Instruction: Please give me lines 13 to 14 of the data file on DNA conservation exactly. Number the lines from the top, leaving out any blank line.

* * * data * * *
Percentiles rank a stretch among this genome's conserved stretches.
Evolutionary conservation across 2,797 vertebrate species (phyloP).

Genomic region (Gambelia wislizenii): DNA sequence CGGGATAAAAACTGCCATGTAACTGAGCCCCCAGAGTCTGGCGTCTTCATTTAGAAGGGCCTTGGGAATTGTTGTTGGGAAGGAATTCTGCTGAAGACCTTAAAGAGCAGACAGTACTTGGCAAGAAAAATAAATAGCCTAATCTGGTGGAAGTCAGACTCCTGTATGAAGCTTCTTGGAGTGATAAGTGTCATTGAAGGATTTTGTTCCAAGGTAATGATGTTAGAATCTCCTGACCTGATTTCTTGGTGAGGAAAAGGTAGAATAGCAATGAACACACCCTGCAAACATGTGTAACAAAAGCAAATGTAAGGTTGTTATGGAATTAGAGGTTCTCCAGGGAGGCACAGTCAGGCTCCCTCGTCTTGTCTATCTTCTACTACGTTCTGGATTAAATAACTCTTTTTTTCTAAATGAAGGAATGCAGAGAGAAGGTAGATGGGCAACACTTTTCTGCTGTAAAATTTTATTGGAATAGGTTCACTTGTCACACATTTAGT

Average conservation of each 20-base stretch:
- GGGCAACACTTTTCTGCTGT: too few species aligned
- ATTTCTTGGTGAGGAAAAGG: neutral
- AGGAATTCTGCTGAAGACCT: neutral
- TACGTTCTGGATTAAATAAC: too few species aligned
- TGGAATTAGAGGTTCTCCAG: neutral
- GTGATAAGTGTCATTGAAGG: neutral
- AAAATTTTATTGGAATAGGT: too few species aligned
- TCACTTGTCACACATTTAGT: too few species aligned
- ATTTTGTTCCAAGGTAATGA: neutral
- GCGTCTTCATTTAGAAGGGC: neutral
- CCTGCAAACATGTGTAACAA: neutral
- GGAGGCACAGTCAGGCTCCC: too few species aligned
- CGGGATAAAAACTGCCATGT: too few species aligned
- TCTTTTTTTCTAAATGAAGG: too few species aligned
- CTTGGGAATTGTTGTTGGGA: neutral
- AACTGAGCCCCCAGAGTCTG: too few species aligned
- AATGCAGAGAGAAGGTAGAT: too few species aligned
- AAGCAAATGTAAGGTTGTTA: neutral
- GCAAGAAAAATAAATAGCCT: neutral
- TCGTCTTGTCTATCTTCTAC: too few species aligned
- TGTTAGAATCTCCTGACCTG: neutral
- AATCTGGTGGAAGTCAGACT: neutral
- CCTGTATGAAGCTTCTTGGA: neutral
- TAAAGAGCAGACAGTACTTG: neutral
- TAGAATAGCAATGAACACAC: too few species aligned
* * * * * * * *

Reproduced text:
- ATTTTGTTCCAAGGTAATGA: neutral
- GCGTCTTCATTTAGAAGGGC: neutral